NCIC report on ethnicity in the Civil Service

Posted by on 9th April 2011

Categories:   Kenya Constitution News

By Mzalendo Contributor  Moreen Majiwa (@mmajiwa)


The statistics in the latest report by the National Cohesion and Integration Commission on ethnicity in the civil services are alarming.  According to the newspaper reports on the survey:

‘The Kikuyu, Kalenjin, Luhya, Kamba and Luo account for 70% of all service jobs. Of all government workers 22.3% are Kikuyu, 16.7% are Kalenjin, 11.3% are Luyha, 9.7% are Kamba, 9.0% are Luo and 5.8% are Kisii, 20 tribes have less than 1% representation in the civil service.”  The report further breaks down the ethnic composition across government ministries and departments.

I wonder what a survey of the private sector would like? Tribalism is so pervasive that it may warrant specific legislation and statutes dedicated to it. The National Cohesion and Integration Act is one such legislation but to be quite honest despite reports from the National Cohesion and Integration Commission, there has been little implementation or enforcement of its provisions.

Though the Commission’s report on ethnicity in the civil service is already drawing criticism, the report is useful as it findings raise questions about, equal opportunities, openness and transparency in recruitment practices, competency, affirmative action policies for marginalised communities, the need for merit based appointments and recruitments.  After all the constitution does require fair competition and merit as the basis of appointments and promotions in the civil service (Article 232 (1) (g). It also requires representation of Kenya’s diverse communities (Article 232 (1) (h), and provision of equal opportunities for appointment, training and advancement, at all levels of the public service, of men and women, members of all ethnic groups and persons with disabilities.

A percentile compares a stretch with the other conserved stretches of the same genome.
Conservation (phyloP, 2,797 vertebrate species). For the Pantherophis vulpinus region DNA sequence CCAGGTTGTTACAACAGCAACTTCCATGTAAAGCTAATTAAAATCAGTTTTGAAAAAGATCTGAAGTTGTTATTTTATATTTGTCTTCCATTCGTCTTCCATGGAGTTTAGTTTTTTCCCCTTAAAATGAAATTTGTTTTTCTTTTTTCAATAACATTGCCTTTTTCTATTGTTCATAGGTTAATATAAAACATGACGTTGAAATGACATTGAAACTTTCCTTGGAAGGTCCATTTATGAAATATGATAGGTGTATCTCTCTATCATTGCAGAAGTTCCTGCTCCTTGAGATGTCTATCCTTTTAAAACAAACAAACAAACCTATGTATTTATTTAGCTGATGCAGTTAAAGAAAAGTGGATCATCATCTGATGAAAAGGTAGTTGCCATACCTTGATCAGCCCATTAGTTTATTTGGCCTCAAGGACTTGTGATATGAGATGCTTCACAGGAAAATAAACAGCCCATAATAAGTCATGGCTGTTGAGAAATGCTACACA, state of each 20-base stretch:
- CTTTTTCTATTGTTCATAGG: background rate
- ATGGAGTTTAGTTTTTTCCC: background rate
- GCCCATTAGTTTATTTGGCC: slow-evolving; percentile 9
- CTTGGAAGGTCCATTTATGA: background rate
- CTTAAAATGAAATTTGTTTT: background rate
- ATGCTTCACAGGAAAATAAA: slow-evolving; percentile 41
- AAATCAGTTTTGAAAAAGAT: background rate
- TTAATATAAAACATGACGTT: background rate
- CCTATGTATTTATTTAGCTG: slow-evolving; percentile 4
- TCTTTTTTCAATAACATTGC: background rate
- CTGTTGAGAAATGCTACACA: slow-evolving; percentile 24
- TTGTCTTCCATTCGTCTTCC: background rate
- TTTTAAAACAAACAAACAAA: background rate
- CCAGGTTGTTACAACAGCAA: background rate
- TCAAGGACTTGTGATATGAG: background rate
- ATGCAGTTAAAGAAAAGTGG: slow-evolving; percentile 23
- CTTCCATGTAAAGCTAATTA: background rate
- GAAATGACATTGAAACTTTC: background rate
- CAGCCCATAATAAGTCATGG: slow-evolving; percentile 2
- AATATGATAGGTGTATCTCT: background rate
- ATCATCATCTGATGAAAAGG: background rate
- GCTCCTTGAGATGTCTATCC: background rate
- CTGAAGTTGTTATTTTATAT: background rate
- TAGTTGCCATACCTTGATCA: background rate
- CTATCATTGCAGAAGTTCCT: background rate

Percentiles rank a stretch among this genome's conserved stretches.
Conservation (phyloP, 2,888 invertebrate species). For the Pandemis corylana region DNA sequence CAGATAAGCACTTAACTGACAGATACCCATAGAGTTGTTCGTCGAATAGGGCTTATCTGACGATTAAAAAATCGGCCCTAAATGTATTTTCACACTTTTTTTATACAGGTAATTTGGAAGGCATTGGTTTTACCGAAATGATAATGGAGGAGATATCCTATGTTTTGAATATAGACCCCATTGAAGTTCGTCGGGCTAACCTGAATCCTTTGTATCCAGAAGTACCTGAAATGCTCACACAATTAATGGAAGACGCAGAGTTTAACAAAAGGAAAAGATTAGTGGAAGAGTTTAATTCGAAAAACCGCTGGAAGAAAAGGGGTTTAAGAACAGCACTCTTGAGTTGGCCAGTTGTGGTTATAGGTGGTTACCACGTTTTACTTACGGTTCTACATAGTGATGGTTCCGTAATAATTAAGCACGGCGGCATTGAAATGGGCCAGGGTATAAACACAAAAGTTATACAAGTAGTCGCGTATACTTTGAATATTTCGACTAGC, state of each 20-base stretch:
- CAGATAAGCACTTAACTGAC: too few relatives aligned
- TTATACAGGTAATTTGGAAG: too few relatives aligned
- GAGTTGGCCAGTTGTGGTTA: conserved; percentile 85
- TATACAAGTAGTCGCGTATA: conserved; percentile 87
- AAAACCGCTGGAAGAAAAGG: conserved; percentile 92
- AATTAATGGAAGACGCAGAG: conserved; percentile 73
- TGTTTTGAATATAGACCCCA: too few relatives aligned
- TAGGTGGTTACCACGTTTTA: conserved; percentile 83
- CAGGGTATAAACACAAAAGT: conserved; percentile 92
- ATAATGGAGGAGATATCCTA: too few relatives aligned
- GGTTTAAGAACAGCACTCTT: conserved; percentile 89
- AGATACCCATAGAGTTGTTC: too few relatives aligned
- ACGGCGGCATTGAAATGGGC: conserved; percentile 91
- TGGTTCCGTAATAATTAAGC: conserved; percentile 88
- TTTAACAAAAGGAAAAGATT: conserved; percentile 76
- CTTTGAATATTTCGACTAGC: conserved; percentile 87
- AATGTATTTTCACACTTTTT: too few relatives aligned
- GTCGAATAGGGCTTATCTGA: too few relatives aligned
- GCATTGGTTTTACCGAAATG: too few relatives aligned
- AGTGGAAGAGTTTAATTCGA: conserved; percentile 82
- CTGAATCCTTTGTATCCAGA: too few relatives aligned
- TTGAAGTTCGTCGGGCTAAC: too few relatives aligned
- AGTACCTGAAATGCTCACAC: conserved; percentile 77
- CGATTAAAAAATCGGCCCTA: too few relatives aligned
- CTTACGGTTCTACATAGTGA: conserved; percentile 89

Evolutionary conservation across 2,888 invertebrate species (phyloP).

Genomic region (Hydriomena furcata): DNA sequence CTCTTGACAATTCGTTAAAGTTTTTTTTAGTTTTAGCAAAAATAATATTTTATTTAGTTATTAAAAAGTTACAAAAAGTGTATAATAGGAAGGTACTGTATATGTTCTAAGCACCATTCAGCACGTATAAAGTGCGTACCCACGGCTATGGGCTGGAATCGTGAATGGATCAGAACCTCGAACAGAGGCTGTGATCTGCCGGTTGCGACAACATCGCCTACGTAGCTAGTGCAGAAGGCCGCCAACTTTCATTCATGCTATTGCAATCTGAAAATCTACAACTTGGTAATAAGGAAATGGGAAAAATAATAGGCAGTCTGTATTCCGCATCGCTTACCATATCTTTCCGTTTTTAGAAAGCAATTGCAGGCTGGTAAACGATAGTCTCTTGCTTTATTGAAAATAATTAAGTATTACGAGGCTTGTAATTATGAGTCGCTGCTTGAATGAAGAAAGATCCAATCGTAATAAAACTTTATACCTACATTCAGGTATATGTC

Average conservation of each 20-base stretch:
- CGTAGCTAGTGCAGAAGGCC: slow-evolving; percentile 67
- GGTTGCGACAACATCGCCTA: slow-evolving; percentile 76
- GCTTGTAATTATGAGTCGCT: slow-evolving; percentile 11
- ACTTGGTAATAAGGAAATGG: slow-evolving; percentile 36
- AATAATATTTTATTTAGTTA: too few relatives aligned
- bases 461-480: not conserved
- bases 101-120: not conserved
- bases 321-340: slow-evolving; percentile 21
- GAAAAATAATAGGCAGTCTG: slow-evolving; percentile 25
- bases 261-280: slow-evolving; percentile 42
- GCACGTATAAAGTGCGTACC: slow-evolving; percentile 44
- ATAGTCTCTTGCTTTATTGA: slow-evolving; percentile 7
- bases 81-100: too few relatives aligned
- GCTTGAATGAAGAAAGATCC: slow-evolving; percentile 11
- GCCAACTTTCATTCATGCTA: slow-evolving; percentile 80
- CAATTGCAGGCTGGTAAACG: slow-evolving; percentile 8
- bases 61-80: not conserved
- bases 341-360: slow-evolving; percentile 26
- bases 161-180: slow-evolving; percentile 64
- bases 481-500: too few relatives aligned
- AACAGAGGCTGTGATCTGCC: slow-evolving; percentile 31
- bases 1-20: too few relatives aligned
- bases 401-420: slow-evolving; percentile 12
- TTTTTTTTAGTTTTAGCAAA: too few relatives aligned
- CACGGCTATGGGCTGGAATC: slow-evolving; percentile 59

Now that the issue has been flagged and made public it is crucial that the information be used in a constructive and not divisive manner.

And in other news…

Director of Public Prosecutions update: The government has received now 30 applications, for the previously unapplied for, position of Director of Public Prosecutions, 5 of the applicants are women it will interesting to watch and see if a woman get picked for any of the three judicial positions, Chief Justice, DPP, or AG.  Surprisingly or not, presidential nominee for the position of DDP Kioko Kilokumi is not among the 30 applicants.